In a land where tea has always reigned supreme, coffee is now making a big name for itself. India’s love of tea still stands strong, but coffee is now a strong choice for consumers. Starbucks launched its first store in Mumbai in October 2012, and has launched three more since then, but it appears to be moving a bit more slowly than its plans in China and Vietnam. China currently has 767 stores, and a plan to reach 1,500. And, Vietnam will make its debut in February 2013.
Starbucks has been warmly welcomed, thus far. With residents often opting for their different take on tea offerings. The TAZO tea, for instance, is becoming widely popular. It’s made with a focus more on milk, with a splash of tea, which differs from India’s traditional tea which is mostly tea based, with a little milk and a lot of sweetener.
In India, Starbucks is joint venturing with an Indian conglomerate, and one of Asia’s largest coffee producers, Tata Group. R.K. Krishna Kumar who is the vice chairman of Tata Group thinks faster growth will be coming down the line with Starbucks appearances in India, saying “I personally believe the potential couldn’t be less than China.” Tata Group also has steel, chemical, and hotel operations, and owns the company that makes Jaguar and Land Rovers.
Starbucks long-term movement in India is partly due to India’s substandard infrastructure, according to John Culver who is Starbucks’ president of the Asian/Pacific region. India is coming along quickly, but is still a developing country, and has quite a few things, such as bad roads, that can often inhibit company’s from successfully moving goods throughout the country.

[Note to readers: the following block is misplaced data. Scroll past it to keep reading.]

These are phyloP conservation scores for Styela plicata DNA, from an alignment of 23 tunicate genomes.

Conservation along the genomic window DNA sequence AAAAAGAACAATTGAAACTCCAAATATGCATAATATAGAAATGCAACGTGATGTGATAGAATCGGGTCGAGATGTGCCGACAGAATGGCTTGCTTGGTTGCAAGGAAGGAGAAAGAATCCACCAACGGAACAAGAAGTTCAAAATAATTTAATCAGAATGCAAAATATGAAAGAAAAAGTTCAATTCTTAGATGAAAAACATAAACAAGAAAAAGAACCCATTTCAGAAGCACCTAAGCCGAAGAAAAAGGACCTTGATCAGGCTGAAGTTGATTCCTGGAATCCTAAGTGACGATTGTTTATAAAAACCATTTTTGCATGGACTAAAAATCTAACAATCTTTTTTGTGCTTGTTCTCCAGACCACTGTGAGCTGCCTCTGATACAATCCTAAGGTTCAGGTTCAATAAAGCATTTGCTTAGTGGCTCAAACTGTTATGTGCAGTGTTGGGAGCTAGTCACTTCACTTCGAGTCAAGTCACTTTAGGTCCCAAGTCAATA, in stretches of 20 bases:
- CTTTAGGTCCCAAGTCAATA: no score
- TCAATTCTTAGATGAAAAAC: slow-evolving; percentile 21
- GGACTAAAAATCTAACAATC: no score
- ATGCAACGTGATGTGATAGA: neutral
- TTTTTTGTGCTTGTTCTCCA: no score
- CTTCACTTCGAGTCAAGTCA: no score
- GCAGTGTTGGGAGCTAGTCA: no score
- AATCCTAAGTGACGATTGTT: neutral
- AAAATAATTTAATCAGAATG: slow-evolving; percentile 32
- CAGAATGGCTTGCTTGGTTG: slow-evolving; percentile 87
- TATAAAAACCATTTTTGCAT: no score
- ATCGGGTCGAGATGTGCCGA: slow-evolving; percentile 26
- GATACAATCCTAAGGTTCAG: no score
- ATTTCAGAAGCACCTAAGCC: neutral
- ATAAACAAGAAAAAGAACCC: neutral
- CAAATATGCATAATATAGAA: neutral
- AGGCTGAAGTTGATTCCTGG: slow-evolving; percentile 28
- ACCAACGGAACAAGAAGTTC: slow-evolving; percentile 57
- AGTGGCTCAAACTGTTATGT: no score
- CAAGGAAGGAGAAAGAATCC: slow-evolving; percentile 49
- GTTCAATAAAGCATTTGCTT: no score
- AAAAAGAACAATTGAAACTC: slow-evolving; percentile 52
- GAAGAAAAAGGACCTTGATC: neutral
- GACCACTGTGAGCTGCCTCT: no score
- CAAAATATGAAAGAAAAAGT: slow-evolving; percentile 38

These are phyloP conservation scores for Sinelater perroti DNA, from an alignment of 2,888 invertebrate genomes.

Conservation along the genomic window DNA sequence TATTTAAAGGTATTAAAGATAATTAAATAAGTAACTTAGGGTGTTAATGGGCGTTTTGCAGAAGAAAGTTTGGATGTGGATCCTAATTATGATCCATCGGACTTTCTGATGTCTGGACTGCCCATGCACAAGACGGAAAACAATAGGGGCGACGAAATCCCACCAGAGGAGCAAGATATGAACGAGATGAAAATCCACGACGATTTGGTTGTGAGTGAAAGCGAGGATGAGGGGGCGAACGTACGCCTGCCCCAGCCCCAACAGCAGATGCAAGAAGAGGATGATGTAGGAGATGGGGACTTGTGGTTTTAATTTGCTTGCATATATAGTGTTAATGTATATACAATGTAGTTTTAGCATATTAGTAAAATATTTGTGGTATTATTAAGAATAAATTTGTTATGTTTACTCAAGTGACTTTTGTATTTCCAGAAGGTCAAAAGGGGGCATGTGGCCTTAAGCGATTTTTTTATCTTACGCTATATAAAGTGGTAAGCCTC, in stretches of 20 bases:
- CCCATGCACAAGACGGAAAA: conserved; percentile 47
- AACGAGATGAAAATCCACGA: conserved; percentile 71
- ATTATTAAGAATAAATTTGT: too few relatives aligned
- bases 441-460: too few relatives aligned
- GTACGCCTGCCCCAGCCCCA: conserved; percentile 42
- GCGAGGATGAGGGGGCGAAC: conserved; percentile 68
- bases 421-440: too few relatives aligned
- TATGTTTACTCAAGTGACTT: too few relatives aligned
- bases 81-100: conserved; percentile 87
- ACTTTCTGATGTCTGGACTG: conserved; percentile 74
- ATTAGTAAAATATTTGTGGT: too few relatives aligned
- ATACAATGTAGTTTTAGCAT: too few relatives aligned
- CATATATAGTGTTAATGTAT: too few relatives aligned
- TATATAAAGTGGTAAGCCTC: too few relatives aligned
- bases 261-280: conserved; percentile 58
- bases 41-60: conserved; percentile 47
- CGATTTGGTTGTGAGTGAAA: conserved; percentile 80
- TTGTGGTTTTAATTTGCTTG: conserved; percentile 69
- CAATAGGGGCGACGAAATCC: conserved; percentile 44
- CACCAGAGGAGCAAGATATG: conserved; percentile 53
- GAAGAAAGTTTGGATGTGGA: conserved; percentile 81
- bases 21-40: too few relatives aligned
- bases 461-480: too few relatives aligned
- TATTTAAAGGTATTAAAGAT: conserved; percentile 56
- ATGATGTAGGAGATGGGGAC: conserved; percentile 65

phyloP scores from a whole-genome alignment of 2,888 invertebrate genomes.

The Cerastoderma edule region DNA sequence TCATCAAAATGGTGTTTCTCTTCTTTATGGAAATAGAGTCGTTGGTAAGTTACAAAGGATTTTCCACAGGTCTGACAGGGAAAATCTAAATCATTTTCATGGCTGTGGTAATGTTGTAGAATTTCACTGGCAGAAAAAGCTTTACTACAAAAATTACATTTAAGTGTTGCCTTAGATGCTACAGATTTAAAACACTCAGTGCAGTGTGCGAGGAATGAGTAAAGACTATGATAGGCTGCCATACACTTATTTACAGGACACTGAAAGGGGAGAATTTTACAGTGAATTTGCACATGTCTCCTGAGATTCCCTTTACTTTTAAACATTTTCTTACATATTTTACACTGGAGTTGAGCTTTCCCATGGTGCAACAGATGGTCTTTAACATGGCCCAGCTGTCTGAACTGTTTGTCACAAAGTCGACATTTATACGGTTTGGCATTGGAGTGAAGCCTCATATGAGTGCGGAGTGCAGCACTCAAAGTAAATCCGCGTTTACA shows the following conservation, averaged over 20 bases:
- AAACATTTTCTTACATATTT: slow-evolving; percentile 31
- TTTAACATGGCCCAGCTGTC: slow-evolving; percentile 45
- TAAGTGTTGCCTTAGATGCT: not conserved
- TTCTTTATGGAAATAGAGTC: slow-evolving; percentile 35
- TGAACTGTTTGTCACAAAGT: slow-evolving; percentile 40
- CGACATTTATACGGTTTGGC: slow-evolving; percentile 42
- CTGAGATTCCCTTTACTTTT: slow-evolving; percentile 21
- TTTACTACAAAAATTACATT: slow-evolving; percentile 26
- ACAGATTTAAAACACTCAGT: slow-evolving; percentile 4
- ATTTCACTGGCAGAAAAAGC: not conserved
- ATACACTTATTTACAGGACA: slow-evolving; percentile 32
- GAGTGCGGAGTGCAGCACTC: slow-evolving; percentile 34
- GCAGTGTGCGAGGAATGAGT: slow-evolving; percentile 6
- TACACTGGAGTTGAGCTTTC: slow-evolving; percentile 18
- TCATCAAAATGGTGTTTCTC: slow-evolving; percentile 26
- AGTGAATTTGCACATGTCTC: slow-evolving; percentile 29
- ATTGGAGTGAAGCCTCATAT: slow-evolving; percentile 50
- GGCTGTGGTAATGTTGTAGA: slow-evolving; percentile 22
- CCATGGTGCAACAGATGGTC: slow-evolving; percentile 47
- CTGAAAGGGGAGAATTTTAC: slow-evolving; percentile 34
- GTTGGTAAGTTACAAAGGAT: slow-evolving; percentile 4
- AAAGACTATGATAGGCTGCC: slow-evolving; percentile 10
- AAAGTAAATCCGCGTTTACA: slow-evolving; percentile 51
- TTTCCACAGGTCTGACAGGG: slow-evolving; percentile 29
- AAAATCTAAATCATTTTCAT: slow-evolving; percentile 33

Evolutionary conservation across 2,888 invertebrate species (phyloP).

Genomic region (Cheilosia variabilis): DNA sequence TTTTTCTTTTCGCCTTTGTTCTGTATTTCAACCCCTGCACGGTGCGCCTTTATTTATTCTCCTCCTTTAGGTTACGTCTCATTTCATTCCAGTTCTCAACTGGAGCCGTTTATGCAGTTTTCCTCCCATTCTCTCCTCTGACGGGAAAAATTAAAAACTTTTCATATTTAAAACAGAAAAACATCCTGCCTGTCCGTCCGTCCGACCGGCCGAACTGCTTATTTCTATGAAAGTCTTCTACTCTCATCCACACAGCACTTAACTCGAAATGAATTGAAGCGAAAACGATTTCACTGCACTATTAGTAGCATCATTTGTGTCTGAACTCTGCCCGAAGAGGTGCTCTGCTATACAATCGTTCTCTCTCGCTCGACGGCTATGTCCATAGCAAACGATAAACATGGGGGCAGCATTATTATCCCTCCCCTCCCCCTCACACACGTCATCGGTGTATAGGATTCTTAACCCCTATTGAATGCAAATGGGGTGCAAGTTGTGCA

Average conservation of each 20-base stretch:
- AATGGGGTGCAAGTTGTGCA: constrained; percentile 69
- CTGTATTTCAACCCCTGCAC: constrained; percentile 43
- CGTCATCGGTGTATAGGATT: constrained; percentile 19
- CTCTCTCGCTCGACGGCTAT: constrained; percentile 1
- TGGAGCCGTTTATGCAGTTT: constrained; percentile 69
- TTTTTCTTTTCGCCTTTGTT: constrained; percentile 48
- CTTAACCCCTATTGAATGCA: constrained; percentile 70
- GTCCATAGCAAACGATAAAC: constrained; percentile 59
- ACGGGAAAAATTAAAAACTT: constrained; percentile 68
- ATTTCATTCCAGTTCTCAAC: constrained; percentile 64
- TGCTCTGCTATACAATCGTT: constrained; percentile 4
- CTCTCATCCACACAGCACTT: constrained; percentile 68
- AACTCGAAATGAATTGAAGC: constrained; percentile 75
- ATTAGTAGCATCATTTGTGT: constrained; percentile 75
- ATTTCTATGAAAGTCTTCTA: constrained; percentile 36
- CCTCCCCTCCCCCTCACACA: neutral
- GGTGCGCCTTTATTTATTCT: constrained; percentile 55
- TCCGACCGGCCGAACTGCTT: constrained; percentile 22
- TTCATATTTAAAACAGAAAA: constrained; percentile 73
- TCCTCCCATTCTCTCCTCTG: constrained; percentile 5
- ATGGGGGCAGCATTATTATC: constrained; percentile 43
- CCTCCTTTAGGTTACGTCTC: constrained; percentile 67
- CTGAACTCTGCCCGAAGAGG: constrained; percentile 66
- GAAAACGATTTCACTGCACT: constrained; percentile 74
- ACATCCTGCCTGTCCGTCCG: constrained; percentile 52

Starbucks will be in direct competition with India’s largest coffee company ‘Cafe Coffee Day’, which has 2,000 locations mostly in India and has been operating for 20 years. It’s owner, V.GSiddhartha, one of the richest men in India, isn’t concerned about Starbucks growth in India, however. In fact, he looks forward to it. “I don’t have any ego on that. If they put thousands (of stores here), it is good for me. The market will grow,” Siddhartha said. He believes that India will become the world’s third largest economy within the next 30 years, and will support at least as many coffee shops as China. Coffee Day is currently working on expanding outside of India as well, and already has 16 stores in Prague and Vienna.
The US coffee giant is aware of it’s high pricing, and it not working to its benefit in India. To tackle this problem, it offers the same drinks, for often half the price. For example, a 12 oz cappuccino in the US will cost around $4.34, but in India the charge is $2.14. Avani Saglani Davda, who is CEO of the Starbucks and Tata partnership, says “If the Indian consumer doesn’t see value, then it tends to be a temporary commitment to the brand.”